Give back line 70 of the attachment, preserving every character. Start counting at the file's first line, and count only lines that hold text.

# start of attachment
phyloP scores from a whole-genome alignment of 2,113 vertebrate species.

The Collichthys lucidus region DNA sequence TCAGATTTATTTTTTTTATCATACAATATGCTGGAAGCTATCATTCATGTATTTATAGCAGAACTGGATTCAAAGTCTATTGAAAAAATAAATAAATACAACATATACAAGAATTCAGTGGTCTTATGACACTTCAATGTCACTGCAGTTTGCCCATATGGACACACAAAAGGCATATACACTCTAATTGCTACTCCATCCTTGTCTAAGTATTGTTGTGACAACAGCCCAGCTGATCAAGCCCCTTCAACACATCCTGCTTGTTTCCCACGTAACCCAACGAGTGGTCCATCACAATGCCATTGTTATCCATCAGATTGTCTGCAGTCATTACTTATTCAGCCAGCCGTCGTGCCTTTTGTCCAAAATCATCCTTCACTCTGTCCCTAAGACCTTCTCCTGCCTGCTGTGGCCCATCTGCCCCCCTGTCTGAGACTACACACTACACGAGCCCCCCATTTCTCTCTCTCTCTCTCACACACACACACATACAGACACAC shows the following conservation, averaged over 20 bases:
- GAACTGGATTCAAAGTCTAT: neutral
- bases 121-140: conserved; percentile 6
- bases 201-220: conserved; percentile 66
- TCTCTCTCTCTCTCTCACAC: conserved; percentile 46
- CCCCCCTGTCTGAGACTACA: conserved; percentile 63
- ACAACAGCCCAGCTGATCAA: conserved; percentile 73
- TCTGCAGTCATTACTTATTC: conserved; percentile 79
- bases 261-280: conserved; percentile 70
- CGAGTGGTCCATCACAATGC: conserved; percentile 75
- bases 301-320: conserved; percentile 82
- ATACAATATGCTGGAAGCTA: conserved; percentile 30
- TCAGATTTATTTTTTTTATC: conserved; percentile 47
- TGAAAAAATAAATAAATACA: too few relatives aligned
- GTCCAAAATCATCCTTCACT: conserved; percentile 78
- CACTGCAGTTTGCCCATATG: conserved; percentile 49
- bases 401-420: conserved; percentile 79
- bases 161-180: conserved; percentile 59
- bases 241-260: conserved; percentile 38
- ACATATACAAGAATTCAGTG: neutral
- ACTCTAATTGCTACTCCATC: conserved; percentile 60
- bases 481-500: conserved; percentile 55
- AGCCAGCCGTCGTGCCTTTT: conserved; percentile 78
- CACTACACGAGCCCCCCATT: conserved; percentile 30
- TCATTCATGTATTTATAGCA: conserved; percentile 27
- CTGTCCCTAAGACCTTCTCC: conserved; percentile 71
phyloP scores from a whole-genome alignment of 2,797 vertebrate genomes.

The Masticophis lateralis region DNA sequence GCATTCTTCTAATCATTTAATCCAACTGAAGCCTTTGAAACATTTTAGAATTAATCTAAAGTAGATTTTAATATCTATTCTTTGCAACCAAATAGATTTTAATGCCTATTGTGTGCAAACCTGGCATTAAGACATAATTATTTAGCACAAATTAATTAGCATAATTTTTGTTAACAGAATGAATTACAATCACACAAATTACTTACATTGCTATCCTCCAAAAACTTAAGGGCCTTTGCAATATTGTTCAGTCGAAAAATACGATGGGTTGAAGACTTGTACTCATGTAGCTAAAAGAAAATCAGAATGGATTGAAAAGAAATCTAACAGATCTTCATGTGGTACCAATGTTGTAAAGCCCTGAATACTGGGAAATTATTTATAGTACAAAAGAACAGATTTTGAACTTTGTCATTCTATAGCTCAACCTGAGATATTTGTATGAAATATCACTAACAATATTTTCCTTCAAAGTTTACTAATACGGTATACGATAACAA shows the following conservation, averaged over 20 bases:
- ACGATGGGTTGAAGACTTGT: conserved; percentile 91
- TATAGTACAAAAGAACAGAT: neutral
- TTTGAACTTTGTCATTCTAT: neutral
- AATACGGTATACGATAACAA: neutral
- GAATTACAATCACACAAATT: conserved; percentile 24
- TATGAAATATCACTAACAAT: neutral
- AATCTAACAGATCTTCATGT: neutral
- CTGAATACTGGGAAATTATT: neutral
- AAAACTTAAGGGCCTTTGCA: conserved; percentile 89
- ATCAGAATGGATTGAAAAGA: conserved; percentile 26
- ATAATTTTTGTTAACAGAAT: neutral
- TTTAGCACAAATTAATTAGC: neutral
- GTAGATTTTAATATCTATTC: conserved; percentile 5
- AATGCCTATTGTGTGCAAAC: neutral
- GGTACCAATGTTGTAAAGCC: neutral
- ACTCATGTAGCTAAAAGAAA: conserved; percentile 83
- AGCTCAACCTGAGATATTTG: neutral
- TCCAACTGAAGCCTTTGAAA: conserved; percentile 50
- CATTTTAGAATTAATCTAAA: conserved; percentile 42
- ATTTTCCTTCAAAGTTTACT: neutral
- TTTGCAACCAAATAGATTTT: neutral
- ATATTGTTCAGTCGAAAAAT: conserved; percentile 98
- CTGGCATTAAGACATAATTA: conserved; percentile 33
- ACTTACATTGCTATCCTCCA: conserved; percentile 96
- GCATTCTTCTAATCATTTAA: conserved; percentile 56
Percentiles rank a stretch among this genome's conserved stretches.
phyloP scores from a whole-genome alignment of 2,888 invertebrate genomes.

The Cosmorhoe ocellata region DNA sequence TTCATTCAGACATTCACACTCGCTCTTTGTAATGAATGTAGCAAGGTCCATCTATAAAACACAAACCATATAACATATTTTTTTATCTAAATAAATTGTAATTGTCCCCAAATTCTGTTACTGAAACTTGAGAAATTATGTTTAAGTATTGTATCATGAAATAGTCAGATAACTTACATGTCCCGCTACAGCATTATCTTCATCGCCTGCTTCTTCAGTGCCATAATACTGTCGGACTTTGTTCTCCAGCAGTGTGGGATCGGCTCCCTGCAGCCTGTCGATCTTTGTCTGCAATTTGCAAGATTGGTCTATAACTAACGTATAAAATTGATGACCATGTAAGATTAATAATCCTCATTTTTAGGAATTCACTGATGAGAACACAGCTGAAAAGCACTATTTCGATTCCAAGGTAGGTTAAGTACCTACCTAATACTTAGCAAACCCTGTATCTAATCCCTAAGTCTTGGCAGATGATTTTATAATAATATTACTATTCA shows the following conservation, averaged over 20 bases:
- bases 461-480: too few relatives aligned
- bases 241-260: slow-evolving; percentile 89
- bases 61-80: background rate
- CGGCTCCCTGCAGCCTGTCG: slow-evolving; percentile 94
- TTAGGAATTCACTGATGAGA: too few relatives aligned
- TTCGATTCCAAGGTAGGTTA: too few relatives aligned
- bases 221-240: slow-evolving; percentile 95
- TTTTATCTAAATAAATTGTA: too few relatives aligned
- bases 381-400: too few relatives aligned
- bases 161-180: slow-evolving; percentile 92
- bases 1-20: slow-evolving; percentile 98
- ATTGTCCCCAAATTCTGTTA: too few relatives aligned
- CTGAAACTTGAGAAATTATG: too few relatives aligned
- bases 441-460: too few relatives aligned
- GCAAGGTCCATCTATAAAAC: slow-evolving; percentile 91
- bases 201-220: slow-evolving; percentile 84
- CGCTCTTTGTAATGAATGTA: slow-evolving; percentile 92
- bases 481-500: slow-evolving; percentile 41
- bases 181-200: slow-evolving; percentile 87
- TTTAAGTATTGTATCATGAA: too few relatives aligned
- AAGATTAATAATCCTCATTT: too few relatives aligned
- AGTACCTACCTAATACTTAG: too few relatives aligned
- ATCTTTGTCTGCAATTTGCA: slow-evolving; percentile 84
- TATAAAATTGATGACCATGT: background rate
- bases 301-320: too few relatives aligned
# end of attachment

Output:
- CTGAAACTTGAGAAATTATG: too few relatives aligned